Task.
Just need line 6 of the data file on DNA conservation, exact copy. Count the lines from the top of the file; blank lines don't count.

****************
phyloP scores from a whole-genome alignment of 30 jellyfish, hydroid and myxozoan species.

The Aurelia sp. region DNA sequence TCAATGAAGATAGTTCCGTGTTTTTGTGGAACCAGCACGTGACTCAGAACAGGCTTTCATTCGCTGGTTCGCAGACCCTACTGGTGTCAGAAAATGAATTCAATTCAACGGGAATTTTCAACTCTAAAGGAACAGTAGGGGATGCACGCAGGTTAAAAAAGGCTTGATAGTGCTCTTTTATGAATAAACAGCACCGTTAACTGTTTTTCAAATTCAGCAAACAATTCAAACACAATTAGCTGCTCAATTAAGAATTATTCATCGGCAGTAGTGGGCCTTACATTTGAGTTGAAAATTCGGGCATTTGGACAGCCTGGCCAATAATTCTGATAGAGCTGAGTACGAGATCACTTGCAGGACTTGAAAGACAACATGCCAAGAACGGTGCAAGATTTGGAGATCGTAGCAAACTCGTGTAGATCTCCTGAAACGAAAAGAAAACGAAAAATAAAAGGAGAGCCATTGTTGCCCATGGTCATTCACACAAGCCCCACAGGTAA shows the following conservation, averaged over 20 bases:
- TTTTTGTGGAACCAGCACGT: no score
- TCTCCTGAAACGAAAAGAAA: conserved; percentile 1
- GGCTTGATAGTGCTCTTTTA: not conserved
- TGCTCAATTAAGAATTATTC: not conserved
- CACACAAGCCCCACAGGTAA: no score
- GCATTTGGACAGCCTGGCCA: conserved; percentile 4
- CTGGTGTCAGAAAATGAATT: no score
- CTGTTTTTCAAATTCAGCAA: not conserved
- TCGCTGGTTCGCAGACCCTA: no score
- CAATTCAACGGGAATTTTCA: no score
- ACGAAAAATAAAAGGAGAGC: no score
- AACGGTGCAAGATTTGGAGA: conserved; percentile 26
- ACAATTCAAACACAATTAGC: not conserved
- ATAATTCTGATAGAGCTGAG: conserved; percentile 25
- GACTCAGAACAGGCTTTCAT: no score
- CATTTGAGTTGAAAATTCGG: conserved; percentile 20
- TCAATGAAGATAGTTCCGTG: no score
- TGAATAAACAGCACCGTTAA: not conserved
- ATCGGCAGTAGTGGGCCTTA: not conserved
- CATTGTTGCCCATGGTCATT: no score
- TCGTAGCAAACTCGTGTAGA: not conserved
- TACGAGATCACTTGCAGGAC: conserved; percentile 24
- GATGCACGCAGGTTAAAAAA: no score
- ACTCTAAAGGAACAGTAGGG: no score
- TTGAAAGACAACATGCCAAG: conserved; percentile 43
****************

- TGCTCAATTAAGAATTATTC: not conserved